Around 2/3 of the judiciary come from the Bar. And this is where I have spent my summer reading up. On its website, the BSB has a webpage titled ‘Statistics’ which contains data for “the life cycle of the Bar – from entry to Queen’s Counsel”. For practising barristers, there is data on age, ethnicity and gender from 2010-2014. The same spread of data exists for Queen’s Counsel, and for pupil barristers. Male pupil barristers continue to outnumber female pupils (55% to 45%). Whereas, with the solicitors’ branch of the profession there is almost parity in gender (until partner level), this is not true at the Bar. Since 2010, the proportion of female practising barristers has remained almost static. In 2014, 35.4% of practising barristers were female, but only 13.3% of Queen’s Counsel are not male. Put short, the legal profession does not reflect the society it serves.
1. The Patience Problem
In the ES article, Lord Sumption suggested that “patience” was required as regards gender and the judiciary, and that change has to, and will, “happen naturally.” This, with the greatest of respect, is plainly wrong, because it presupposes that gender parity is an inevitable outcome in some distant future. The research, however, suggests otherwise (at least in relation to the populations providing candidates for the judiciary). In 2014, the Equality, Diversity and Social Mobility Committee of the Bar Council commissioned a ‘Momentum Measures’ report.The aim was to understand, “when the profession might reflect the population profile of England & Wales.” The report comes to two very strong conclusions in respect of gender:
“current trends suggest that with the present model of practice at the Bar a 50:50 gender balance among all practising barristers is unlikely ever to be achieved. This is for two reasons: women gave a lower propensity to move from Call to practice and a higher attrition rate once in practice.”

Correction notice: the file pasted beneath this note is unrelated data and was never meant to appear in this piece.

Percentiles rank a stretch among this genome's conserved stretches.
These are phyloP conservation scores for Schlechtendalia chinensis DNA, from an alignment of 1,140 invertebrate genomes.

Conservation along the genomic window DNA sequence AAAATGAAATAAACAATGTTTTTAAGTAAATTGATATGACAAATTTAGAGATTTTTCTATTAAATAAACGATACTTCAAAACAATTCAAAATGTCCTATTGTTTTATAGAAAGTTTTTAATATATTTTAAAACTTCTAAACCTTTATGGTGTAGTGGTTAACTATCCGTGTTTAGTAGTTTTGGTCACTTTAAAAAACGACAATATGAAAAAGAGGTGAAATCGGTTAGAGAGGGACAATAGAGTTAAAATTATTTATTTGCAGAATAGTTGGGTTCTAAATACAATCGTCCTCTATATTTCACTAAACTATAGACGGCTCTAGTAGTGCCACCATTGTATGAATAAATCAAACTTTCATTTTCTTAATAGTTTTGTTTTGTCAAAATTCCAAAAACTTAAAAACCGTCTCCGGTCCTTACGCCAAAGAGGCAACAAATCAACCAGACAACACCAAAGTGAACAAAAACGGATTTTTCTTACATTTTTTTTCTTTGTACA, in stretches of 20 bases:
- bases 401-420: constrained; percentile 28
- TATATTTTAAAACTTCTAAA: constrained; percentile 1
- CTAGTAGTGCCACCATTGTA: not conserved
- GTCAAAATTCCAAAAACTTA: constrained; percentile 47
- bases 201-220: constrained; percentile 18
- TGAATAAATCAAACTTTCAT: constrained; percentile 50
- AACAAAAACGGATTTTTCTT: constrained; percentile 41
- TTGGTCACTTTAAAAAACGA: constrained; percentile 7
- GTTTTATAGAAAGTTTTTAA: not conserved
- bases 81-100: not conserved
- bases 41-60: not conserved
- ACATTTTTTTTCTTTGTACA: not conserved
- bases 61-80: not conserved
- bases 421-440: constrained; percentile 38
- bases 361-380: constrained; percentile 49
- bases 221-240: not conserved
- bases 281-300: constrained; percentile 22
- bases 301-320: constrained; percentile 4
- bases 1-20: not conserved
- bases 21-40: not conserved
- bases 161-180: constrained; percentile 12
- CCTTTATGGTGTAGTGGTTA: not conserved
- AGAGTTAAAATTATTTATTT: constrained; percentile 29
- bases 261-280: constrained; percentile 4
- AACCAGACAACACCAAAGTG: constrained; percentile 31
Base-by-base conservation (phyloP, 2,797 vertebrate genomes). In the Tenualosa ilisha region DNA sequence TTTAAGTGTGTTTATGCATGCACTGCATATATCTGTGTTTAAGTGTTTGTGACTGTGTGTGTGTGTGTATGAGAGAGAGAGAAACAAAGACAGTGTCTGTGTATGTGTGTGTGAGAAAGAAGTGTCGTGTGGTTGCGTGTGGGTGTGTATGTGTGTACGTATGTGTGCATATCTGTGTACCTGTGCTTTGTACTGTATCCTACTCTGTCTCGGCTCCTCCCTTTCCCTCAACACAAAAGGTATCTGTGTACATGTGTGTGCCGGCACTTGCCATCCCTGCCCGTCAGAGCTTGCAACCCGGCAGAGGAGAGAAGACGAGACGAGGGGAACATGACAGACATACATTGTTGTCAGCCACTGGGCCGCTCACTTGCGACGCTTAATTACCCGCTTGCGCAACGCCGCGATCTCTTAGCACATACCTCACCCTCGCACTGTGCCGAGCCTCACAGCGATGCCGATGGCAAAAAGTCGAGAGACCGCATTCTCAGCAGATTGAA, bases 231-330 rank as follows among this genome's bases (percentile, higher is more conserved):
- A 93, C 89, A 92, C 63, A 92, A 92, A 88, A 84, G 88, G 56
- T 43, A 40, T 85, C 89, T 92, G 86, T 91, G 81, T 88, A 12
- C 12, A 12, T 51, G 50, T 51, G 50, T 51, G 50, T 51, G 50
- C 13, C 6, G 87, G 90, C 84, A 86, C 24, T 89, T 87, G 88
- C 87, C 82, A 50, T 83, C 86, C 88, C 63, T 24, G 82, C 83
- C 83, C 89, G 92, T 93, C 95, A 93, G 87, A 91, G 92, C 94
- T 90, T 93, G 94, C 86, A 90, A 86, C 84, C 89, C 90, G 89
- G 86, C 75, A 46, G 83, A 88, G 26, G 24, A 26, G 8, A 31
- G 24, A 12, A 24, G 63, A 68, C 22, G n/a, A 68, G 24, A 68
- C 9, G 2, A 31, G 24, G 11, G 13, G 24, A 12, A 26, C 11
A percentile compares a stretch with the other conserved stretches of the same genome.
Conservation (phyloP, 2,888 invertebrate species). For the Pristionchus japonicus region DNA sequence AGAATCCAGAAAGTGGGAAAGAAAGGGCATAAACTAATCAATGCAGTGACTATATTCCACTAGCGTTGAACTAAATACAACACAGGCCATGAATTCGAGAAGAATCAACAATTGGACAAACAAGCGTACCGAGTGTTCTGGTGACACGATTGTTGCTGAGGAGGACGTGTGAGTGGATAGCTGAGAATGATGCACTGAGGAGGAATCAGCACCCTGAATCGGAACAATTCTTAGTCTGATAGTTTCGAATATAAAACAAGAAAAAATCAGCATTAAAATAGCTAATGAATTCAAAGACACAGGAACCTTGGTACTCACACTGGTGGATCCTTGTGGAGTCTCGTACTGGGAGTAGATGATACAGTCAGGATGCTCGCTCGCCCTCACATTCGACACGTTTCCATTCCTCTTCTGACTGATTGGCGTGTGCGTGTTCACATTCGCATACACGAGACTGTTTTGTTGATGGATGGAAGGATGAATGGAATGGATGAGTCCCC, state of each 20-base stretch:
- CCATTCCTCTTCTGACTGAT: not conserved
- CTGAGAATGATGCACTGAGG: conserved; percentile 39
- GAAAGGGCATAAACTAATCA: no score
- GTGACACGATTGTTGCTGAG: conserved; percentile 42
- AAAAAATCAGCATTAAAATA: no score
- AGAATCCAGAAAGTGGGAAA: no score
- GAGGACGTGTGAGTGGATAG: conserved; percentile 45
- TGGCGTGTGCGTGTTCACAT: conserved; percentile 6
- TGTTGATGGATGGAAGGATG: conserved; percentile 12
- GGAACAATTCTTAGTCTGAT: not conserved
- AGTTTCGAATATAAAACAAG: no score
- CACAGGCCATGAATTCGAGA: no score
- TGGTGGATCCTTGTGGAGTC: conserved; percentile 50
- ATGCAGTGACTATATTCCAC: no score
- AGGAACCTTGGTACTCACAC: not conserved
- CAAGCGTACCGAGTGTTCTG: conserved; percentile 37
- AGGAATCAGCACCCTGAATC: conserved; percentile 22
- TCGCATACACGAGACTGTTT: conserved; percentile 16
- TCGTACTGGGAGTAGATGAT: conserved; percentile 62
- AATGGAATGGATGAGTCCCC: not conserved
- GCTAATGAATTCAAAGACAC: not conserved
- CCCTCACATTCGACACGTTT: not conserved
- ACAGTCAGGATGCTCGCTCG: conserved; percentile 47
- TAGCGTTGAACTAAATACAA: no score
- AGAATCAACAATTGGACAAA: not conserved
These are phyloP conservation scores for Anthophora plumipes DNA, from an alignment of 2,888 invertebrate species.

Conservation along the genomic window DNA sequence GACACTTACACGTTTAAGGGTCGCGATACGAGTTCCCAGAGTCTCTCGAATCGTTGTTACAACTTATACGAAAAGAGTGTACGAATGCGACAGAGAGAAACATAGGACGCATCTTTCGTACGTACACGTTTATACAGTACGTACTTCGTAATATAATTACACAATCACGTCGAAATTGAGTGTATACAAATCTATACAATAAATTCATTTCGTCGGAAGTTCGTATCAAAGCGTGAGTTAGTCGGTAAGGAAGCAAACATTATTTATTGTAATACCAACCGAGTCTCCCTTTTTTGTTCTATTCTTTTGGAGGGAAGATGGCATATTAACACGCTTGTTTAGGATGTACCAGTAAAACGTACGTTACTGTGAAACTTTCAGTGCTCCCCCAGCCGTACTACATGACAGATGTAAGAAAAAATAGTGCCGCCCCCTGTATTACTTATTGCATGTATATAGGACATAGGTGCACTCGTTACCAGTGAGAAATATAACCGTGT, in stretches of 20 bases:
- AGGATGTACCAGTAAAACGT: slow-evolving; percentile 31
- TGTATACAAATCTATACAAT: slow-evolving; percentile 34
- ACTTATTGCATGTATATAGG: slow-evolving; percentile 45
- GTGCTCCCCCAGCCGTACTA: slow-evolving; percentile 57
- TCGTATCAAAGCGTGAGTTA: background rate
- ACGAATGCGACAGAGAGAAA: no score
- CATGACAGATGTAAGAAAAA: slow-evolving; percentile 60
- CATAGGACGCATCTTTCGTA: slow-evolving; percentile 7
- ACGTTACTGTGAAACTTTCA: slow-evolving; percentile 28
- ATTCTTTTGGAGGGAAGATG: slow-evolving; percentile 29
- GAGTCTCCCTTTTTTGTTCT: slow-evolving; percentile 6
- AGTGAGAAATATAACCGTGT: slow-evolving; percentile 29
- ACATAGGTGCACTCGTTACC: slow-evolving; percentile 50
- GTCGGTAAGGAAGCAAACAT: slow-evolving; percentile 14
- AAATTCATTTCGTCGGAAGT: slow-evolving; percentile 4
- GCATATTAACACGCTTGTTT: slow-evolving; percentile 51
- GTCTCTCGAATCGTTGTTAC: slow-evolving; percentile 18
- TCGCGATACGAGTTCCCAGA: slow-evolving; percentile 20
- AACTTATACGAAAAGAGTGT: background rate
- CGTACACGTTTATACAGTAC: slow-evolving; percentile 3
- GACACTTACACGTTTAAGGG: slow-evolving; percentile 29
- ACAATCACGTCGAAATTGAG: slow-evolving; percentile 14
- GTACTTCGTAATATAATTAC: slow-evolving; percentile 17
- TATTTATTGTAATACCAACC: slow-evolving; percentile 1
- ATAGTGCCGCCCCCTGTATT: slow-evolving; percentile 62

“…in respect of barristers of more than 15 years Call, and of Queen’s Counsel, on current trends the practising Bar will not achieve gender balance in the foreseeable future.”
If, as Lord Sumption said himself in the ES article, the judiciary is an option “at the end of a successful career at the Bar”, we need diversity at the Bar. In respect of gender, at least, the Momentum Measures report suggests that “patience” may be a virtue better employed elsewhere.
2. + 3. The Lifestyle Choice Problem & The Old Boys Network Problem
Lord Sumption seems to suggest in the ES article that women, as a “lifestyle choice”, reject the long hours/demanding culture of the Bar and the solicitors’ branch. The evidence on this, however, suggests a more complex picture.
In 2010, the LSB commissioned an empirical report into diversity into the legal profession. One (note: one) finding from the research related to women and patterns of working in the profession:
“Women lawyers spoke of the difficulties flowing from working patterns based on male models of working, which therefore entailed very long hours. They also complained that flexible working patterns are either not permitted, or damage future promotion prospects.”
However, a variety of other formal and informal barriers placed in the way of women (and minority lawyers) were also raised by the researchers. In particular, the report goes on to comment that:
“Our data suggested that the major obstacle to diversity is the profession’s informal culture and in particular the key significance of personal relationships. This is exemplified by the informal mentoring which was reported as characterising most respondents’ workplaces, and the fact that in practice this meant that powerful senior figures (generally white men) tended to foster the careers of young white men.”